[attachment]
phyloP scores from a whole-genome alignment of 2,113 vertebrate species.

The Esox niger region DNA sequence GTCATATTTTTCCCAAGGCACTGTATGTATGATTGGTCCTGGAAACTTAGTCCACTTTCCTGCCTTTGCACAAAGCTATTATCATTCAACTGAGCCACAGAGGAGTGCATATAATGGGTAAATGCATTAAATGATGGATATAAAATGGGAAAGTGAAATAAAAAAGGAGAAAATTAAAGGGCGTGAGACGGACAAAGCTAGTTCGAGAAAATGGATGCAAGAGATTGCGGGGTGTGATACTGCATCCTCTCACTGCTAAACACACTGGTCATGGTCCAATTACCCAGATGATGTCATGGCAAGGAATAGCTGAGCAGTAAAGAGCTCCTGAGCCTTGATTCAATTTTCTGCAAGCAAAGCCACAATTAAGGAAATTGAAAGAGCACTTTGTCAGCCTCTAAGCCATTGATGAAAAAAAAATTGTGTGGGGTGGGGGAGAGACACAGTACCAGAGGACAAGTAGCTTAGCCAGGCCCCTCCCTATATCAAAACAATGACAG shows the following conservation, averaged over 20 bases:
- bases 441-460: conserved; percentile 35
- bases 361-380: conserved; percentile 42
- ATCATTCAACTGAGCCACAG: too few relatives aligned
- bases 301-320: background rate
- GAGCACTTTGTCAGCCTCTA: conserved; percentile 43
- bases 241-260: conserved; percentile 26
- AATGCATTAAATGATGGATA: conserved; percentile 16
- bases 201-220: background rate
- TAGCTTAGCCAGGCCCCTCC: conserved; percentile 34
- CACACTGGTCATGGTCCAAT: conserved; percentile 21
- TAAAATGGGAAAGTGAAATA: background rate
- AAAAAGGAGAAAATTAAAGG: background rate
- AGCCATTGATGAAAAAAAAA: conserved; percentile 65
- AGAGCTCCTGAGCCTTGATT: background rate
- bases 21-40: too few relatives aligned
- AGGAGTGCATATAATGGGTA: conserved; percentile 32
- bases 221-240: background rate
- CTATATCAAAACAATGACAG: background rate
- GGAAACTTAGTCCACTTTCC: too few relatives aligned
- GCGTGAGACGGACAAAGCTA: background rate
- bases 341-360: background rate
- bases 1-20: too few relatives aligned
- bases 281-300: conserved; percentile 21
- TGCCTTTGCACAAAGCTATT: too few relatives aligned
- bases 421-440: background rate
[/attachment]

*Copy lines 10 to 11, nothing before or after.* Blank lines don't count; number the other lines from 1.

- bases 201-220: background rate
- TAGCTTAGCCAGGCCCCTCC: conserved; percentile 34